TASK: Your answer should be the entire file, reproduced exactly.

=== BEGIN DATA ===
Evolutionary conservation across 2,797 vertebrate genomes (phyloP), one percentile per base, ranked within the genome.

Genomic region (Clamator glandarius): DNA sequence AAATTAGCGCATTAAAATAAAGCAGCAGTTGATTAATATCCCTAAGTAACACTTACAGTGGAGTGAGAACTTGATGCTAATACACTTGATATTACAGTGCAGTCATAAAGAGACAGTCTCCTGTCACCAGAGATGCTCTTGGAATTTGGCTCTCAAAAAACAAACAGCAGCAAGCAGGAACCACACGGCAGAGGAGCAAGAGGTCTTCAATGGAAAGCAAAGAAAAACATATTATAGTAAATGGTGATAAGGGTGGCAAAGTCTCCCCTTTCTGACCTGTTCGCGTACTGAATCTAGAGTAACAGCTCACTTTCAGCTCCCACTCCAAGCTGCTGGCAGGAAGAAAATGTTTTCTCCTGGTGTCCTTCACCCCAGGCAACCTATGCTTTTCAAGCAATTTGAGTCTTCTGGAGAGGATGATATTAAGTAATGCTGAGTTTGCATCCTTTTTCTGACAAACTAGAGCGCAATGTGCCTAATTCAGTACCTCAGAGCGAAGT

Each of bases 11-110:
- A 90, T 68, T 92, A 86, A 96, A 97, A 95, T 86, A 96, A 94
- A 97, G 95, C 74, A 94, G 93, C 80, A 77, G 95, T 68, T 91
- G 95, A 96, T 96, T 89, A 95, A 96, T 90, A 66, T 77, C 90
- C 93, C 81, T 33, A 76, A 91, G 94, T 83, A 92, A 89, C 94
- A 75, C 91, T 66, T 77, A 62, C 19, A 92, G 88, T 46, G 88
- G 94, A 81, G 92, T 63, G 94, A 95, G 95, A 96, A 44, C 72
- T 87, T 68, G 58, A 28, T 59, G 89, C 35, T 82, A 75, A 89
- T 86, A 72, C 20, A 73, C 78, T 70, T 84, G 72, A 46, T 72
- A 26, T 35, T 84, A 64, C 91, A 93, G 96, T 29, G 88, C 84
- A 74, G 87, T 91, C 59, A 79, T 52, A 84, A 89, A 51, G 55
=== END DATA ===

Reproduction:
Evolutionary conservation across 2,797 vertebrate genomes (phyloP), one percentile per base, ranked within the genome.

Genomic region (Clamator glandarius): DNA sequence AAATTAGCGCATTAAAATAAAGCAGCAGTTGATTAATATCCCTAAGTAACACTTACAGTGGAGTGAGAACTTGATGCTAATACACTTGATATTACAGTGCAGTCATAAAGAGACAGTCTCCTGTCACCAGAGATGCTCTTGGAATTTGGCTCTCAAAAAACAAACAGCAGCAAGCAGGAACCACACGGCAGAGGAGCAAGAGGTCTTCAATGGAAAGCAAAGAAAAACATATTATAGTAAATGGTGATAAGGGTGGCAAAGTCTCCCCTTTCTGACCTGTTCGCGTACTGAATCTAGAGTAACAGCTCACTTTCAGCTCCCACTCCAAGCTGCTGGCAGGAAGAAAATGTTTTCTCCTGGTGTCCTTCACCCCAGGCAACCTATGCTTTTCAAGCAATTTGAGTCTTCTGGAGAGGATGATATTAAGTAATGCTGAGTTTGCATCCTTTTTCTGACAAACTAGAGCGCAATGTGCCTAATTCAGTACCTCAGAGCGAAGT

Each of bases 11-110:
- A 90, T 68, T 92, A 86, A 96, A 97, A 95, T 86, A 96, A 94
- A 97, G 95, C 74, A 94, G 93, C 80, A 77, G 95, T 68, T 91
- G 95, A 96, T 96, T 89, A 95, A 96, T 90, A 66, T 77, C 90
- C 93, C 81, T 33, A 76, A 91, G 94, T 83, A 92, A 89, C 94
- A 75, C 91, T 66, T 77, A 62, C 19, A 92, G 88, T 46, G 88
- G 94, A 81, G 92, T 63, G 94, A 95, G 95, A 96, A 44, C 72
- T 87, T 68, G 58, A 28, T 59, G 89, C 35, T 82, A 75, A 89
- T 86, A 72, C 20, A 73, C 78, T 70, T 84, G 72, A 46, T 72
- A 26, T 35, T 84, A 64, C 91, A 93, G 96, T 29, G 88, C 84
- A 74, G 87, T 91, C 59, A 79, T 52, A 84, A 89, A 51, G 55